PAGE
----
1. Melanie Reap says

    I almost named my (late) dog Feynman but it turned out that she just didn’t look like one. So I named her Kyzyl, which Feynman fans will understand. She was a great dog, lived to 13 and a half. Hemangiosarcoma got her. I now have a goofy 4 year old Golden Retriever named Pyrite. Yeah, another science nerd thing.

  2. Grumpy Physicist says

    A few years before his death, Feynman took part in a Caltech student production of “The Madwoman of Chaillot” which I was fortunate enough to attend.

    Feynman played the part of “the old sewerman”, and with
    that accent, you could just hear the echo of Art Carney.

  3. Bruce says

    You had to reach all the way back to Feynman to find a physicist who wasn’t a dork?

  4. says

    Some people may interpret your choice of Feynman as meaning “the only good physicist is a dead physicist”…

    But Feynman was more than a physicist — he was a scientific generalist — you do realize that he spent a sabbatical learning molecular biology and performing actual lab experiments?

  5. says

    This is what’s cool about the Internet. You can listen to dead guys. (Somewhere I even found a recording of Bertrand Russell once, though I forget where it was now.)

  6. says

    I can believe it. I knew a group of physicists when I was in grad school (in English), and found that they fell into two groups. Mostly they were dorks, but there was also a contingent of grad students in physics who had long hair, smoked pot, and played guitar. A few of them had started a hard rock band called Love Pump.

    Then again, maybe that is dorky. The band wasn’t very good, anyway.

  7. Buffalo Gal says

    I didn’t know Feynman had that accent – I love to hear him talk about the kullahs of the flowah!

  8. MikeM says

    If you ever get a chance, read “Tuva or Bust”, or try to get hold of “Last Journey of A Genius”, the Nova documentary on Feynman.

    The part about composing music for a ballet is just awesome.

  9. NelC says

    Oh, bang! Instant nostalgia hit! I think this actual Horizon programme made me fall in love with Feynman (or it might have been Surely You’re Joking…). I was so sad to hear he’d died just as I’d discovered him. (Sorry, PZ, physics was my first love….)

  10. G. Tingey says

    Erm … my first degree is in Physics ….

    These days I watch Ladybirds and Bunblebess and Newts in my garden, and post to this blog …….

    And LOTS of Physicists can’t stand the xtian loonies, its just that Barrow et al get the publicity …

  11. says

    Some of my best friedns are dorks.

    For the real dorks out there, James Smith at San Francisco State has on his page an mp3 of David Hilbert’s famous 1900 Address to the International Congress of Mathematicians where he sets out the 23 unsolved problems. Worth a listen, even if yuo don’t speak German…but then, probably less of a listen.

  12. Zephyrus says

    Methinks I smell a bit of… physics envy? It’s ok, you know, everyone succumbs to it at times.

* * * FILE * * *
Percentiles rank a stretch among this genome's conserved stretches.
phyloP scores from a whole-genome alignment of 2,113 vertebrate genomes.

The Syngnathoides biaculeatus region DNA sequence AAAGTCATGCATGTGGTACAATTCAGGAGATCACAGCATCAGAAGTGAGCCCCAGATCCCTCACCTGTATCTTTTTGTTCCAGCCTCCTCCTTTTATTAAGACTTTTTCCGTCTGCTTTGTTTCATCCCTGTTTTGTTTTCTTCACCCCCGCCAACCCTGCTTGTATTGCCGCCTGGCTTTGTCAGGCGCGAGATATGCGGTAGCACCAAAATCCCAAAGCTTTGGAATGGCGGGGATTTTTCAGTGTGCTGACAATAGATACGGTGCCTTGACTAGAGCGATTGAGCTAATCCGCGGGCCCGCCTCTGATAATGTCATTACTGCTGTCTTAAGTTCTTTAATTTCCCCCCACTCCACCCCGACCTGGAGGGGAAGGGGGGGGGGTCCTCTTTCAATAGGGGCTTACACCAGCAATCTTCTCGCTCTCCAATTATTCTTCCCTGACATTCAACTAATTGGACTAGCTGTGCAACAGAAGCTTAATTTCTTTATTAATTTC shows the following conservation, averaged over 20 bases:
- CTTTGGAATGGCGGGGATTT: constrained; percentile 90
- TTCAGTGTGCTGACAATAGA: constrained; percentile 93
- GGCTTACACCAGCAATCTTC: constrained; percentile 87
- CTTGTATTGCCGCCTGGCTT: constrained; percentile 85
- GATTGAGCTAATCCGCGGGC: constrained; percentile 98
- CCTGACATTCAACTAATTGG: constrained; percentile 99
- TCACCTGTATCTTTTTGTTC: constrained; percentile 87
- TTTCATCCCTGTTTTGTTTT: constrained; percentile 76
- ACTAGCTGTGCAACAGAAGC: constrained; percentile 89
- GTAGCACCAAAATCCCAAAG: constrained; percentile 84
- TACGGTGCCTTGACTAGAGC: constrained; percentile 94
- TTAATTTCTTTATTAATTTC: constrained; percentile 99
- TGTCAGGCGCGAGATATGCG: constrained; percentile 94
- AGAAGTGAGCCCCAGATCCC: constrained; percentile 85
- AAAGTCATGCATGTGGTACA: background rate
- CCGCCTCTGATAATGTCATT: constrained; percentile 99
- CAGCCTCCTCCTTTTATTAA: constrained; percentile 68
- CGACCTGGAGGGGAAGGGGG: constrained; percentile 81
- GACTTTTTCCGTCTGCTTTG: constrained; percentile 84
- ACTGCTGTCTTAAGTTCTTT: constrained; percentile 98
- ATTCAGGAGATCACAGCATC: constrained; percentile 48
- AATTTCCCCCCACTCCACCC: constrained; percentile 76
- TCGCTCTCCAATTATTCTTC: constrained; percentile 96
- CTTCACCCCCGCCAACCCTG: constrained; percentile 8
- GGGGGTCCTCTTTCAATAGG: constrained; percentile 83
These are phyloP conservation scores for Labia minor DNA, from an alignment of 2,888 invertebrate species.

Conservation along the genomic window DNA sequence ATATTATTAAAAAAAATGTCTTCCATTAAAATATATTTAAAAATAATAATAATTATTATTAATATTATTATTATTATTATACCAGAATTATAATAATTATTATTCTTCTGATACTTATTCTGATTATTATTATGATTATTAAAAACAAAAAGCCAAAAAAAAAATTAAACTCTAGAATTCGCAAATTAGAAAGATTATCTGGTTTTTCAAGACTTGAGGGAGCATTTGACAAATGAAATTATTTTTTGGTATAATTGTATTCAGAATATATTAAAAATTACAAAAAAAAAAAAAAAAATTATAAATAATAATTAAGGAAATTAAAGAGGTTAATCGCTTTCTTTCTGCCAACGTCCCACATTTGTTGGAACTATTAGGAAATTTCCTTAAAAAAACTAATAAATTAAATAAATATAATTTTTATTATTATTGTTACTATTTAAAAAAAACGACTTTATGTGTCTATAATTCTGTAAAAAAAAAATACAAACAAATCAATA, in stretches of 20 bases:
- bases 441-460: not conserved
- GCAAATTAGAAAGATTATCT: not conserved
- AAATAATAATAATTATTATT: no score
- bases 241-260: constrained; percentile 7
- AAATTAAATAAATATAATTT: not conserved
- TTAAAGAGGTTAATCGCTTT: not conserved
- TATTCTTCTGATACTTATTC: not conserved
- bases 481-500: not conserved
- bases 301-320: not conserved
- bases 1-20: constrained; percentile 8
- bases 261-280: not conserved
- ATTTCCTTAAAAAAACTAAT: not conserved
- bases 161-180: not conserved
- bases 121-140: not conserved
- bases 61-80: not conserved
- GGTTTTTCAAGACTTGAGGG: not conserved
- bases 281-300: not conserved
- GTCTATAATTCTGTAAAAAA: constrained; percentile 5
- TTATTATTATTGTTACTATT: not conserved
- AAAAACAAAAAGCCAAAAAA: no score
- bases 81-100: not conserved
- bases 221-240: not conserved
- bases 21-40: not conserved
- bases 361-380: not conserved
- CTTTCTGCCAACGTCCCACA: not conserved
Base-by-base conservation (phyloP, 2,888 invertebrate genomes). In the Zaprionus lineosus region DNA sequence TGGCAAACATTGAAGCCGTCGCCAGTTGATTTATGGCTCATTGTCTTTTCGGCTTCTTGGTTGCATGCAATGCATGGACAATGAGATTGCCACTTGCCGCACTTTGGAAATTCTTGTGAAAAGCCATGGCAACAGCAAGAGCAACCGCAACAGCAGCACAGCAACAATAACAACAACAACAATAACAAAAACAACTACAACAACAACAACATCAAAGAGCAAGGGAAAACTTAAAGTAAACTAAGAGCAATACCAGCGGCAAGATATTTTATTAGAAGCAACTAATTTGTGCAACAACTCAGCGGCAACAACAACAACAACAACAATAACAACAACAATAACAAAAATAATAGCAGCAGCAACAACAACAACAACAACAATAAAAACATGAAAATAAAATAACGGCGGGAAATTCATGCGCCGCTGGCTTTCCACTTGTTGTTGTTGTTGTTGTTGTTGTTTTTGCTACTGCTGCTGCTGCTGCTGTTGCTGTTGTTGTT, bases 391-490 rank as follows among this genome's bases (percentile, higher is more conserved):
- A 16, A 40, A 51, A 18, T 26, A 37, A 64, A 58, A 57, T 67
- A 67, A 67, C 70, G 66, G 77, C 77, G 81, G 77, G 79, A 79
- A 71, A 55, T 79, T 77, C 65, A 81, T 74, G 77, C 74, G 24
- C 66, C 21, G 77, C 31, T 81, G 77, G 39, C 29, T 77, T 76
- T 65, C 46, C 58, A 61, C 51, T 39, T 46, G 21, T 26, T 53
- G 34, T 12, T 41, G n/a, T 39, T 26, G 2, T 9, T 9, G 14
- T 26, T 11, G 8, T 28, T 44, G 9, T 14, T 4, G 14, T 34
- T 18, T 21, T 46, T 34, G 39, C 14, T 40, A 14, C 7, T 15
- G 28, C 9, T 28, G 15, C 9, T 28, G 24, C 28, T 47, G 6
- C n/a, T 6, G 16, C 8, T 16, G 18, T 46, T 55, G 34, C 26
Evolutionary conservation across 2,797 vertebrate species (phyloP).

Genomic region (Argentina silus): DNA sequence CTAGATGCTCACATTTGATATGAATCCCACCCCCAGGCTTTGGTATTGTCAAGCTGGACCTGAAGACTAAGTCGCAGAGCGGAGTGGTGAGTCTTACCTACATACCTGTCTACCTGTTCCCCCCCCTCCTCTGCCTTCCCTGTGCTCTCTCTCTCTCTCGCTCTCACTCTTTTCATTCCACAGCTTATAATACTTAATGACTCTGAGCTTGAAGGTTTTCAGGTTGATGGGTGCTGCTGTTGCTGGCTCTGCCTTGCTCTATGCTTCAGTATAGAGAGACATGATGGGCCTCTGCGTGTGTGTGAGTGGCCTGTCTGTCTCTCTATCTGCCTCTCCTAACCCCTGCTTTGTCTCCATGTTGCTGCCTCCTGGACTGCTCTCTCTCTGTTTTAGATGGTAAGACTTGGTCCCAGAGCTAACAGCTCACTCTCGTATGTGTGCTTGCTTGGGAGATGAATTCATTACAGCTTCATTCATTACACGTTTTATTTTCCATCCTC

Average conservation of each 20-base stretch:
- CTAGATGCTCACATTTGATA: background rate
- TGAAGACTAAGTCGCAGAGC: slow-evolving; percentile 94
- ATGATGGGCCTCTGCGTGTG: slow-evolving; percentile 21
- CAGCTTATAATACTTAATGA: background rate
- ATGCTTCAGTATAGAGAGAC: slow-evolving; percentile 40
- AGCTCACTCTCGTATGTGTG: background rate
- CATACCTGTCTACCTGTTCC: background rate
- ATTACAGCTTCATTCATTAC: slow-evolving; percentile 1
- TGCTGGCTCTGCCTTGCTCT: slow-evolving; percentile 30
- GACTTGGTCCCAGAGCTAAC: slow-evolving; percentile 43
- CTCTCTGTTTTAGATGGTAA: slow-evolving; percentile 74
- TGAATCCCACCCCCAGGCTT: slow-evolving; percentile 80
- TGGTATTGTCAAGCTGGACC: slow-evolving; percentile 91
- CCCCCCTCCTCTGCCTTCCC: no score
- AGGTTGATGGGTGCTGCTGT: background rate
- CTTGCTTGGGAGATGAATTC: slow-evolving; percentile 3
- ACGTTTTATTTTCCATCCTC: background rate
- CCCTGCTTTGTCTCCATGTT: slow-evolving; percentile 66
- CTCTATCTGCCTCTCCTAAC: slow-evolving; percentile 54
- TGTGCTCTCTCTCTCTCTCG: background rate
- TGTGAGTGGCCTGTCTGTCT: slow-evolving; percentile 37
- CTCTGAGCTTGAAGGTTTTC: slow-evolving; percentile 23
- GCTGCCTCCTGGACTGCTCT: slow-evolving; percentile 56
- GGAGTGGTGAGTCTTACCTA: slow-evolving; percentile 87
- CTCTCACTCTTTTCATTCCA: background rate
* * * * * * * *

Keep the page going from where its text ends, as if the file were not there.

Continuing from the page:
13. craig says

    Oh, incidentally, his lectures (audio) are floating around on the net somewhere too. Fun stuff.

  14. Ottnott says

    Damn. I thought it would be a recent interview.

    That would have been interesting. He could have toalked about the physics of a universe where pi = 3.0

  15. shaker says

    SteveG: For the real dorks out there, James Smith at San Francisco State has on his page an mp3 of David Hilbert’s famous 1900 Address to the International Congress of Mathematicians where he sets out the 23 unsolved problems.

    SteveG, the mp3 is not of his speech to the Congress but of a radio broadcast from 1930.

  16. craig says

    If you ever get a chance, read “Tuva or Bust”

    Thanks for mentioning this. I just got back from the library used book store, and there it was! :)

  17. says

    Even though I’m a physiology major, I have the biggest crush on Feynman.

    As for physics envy, Science Creative Quarterly, in this article, reports: “Physicists often state their belief that all biologists would rather be physicists, but became biologists only because they were not very good at math.” yet later on the truth comes out: “The great enthusiasm expressed for this experiment by my physicist friend, however, revealed an important and surprising fact. When pressed, many physicists will reveal in confidence that they would actually rather have been biologists, but for the unfortunate fact that they were unable to keep anything alive long enough to study it.”

  18. Greco says

    Right. If biologists have physics envy (which is debatable), physicists have complexophobia:

    Some of the problems have been a surprise. Says ISB’s Aderem: “I expected hard-core mathematicians and physicists to have a relatively easy job learning biology because we’re all inherently interested in life; we all hunted for frogs in a pond as a kid. I thought biologists would have more trouble, but it was the other way around. Biologists have some quantitative training, and with some work, they can learn [the computational side]. The mathematicians and physicists don’t like complexity. They like an algorithm.”
    Jim Kling, 3 March 2006